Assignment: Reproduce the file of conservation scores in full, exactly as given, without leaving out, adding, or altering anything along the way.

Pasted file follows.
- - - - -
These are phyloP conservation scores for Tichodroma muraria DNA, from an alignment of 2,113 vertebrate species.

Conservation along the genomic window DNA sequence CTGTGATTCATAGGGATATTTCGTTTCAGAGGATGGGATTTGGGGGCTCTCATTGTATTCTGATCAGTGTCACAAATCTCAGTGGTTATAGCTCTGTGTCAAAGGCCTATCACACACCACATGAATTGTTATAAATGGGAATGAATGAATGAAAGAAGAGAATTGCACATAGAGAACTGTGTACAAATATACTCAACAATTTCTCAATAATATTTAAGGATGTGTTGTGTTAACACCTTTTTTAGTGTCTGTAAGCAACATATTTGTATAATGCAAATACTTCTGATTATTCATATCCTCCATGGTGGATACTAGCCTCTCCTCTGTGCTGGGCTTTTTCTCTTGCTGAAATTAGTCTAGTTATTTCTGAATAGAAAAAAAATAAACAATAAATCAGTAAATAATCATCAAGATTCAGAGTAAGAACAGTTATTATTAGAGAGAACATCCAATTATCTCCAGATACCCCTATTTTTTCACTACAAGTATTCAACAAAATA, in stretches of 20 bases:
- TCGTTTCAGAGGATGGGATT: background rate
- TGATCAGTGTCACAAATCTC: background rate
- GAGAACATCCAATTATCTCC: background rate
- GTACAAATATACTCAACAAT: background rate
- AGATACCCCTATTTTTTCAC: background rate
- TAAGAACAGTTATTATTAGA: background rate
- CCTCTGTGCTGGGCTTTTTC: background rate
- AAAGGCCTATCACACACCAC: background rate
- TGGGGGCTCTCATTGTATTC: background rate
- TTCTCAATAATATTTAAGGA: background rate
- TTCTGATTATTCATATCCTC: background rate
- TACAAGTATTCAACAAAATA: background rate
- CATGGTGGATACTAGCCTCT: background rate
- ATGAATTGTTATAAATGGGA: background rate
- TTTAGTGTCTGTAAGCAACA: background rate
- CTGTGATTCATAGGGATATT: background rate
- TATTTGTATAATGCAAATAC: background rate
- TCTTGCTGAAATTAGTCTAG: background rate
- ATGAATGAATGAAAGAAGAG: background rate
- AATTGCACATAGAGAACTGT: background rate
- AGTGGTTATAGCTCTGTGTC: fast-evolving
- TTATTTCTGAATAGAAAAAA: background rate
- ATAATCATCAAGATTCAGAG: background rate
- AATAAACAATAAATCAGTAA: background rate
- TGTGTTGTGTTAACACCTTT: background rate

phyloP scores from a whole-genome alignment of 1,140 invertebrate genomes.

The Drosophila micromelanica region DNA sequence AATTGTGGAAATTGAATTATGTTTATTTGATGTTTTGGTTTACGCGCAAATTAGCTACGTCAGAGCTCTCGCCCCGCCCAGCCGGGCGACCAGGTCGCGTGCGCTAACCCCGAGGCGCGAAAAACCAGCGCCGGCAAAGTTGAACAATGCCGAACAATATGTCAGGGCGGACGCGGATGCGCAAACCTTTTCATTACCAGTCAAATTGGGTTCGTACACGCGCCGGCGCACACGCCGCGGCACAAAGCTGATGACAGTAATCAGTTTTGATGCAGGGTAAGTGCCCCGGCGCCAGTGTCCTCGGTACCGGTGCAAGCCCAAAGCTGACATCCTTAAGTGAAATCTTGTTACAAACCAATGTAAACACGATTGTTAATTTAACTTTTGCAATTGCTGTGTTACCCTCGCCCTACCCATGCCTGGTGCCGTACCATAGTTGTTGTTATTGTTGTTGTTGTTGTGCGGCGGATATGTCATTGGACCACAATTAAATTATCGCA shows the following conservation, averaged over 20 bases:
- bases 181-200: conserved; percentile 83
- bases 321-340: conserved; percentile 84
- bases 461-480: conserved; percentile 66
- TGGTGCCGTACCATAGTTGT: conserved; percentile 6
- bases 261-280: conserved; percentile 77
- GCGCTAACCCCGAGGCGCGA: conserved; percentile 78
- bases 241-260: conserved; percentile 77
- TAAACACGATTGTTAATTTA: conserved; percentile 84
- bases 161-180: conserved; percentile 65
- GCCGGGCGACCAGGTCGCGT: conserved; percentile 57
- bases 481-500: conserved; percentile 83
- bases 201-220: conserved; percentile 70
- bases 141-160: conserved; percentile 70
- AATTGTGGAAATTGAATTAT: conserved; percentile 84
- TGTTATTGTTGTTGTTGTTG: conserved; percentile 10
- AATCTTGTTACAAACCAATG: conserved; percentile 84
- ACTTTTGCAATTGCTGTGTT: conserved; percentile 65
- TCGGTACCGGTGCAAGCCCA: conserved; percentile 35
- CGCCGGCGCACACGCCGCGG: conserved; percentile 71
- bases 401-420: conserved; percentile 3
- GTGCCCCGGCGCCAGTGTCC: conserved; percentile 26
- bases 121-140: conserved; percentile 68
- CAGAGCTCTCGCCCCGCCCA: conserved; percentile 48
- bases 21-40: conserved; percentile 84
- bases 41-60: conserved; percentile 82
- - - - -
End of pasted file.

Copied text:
These are phyloP conservation scores for Tichodroma muraria DNA, from an alignment of 2,113 vertebrate species.

Conservation along the genomic window DNA sequence CTGTGATTCATAGGGATATTTCGTTTCAGAGGATGGGATTTGGGGGCTCTCATTGTATTCTGATCAGTGTCACAAATCTCAGTGGTTATAGCTCTGTGTCAAAGGCCTATCACACACCACATGAATTGTTATAAATGGGAATGAATGAATGAAAGAAGAGAATTGCACATAGAGAACTGTGTACAAATATACTCAACAATTTCTCAATAATATTTAAGGATGTGTTGTGTTAACACCTTTTTTAGTGTCTGTAAGCAACATATTTGTATAATGCAAATACTTCTGATTATTCATATCCTCCATGGTGGATACTAGCCTCTCCTCTGTGCTGGGCTTTTTCTCTTGCTGAAATTAGTCTAGTTATTTCTGAATAGAAAAAAAATAAACAATAAATCAGTAAATAATCATCAAGATTCAGAGTAAGAACAGTTATTATTAGAGAGAACATCCAATTATCTCCAGATACCCCTATTTTTTCACTACAAGTATTCAACAAAATA, in stretches of 20 bases:
- TCGTTTCAGAGGATGGGATT: background rate
- TGATCAGTGTCACAAATCTC: background rate
- GAGAACATCCAATTATCTCC: background rate
- GTACAAATATACTCAACAAT: background rate
- AGATACCCCTATTTTTTCAC: background rate
- TAAGAACAGTTATTATTAGA: background rate
- CCTCTGTGCTGGGCTTTTTC: background rate
- AAAGGCCTATCACACACCAC: background rate
- TGGGGGCTCTCATTGTATTC: background rate
- TTCTCAATAATATTTAAGGA: background rate
- TTCTGATTATTCATATCCTC: background rate
- TACAAGTATTCAACAAAATA: background rate
- CATGGTGGATACTAGCCTCT: background rate
- ATGAATTGTTATAAATGGGA: background rate
- TTTAGTGTCTGTAAGCAACA: background rate
- CTGTGATTCATAGGGATATT: background rate
- TATTTGTATAATGCAAATAC: background rate
- TCTTGCTGAAATTAGTCTAG: background rate
- ATGAATGAATGAAAGAAGAG: background rate
- AATTGCACATAGAGAACTGT: background rate
- AGTGGTTATAGCTCTGTGTC: fast-evolving
- TTATTTCTGAATAGAAAAAA: background rate
- ATAATCATCAAGATTCAGAG: background rate
- AATAAACAATAAATCAGTAA: background rate
- TGTGTTGTGTTAACACCTTT: background rate

phyloP scores from a whole-genome alignment of 1,140 invertebrate genomes.

The Drosophila micromelanica region DNA sequence AATTGTGGAAATTGAATTATGTTTATTTGATGTTTTGGTTTACGCGCAAATTAGCTACGTCAGAGCTCTCGCCCCGCCCAGCCGGGCGACCAGGTCGCGTGCGCTAACCCCGAGGCGCGAAAAACCAGCGCCGGCAAAGTTGAACAATGCCGAACAATATGTCAGGGCGGACGCGGATGCGCAAACCTTTTCATTACCAGTCAAATTGGGTTCGTACACGCGCCGGCGCACACGCCGCGGCACAAAGCTGATGACAGTAATCAGTTTTGATGCAGGGTAAGTGCCCCGGCGCCAGTGTCCTCGGTACCGGTGCAAGCCCAAAGCTGACATCCTTAAGTGAAATCTTGTTACAAACCAATGTAAACACGATTGTTAATTTAACTTTTGCAATTGCTGTGTTACCCTCGCCCTACCCATGCCTGGTGCCGTACCATAGTTGTTGTTATTGTTGTTGTTGTTGTGCGGCGGATATGTCATTGGACCACAATTAAATTATCGCA shows the following conservation, averaged over 20 bases:
- bases 181-200: conserved; percentile 83
- bases 321-340: conserved; percentile 84
- bases 461-480: conserved; percentile 66
- TGGTGCCGTACCATAGTTGT: conserved; percentile 6
- bases 261-280: conserved; percentile 77
- GCGCTAACCCCGAGGCGCGA: conserved; percentile 78
- bases 241-260: conserved; percentile 77
- TAAACACGATTGTTAATTTA: conserved; percentile 84
- bases 161-180: conserved; percentile 65
- GCCGGGCGACCAGGTCGCGT: conserved; percentile 57
- bases 481-500: conserved; percentile 83
- bases 201-220: conserved; percentile 70
- bases 141-160: conserved; percentile 70
- AATTGTGGAAATTGAATTAT: conserved; percentile 84
- TGTTATTGTTGTTGTTGTTG: conserved; percentile 10
- AATCTTGTTACAAACCAATG: conserved; percentile 84
- ACTTTTGCAATTGCTGTGTT: conserved; percentile 65
- TCGGTACCGGTGCAAGCCCA: conserved; percentile 35
- CGCCGGCGCACACGCCGCGG: conserved; percentile 71
- bases 401-420: conserved; percentile 3
- GTGCCCCGGCGCCAGTGTCC: conserved; percentile 26
- bases 121-140: conserved; percentile 68
- CAGAGCTCTCGCCCCGCCCA: conserved; percentile 48
- bases 21-40: conserved; percentile 84
- bases 41-60: conserved; percentile 82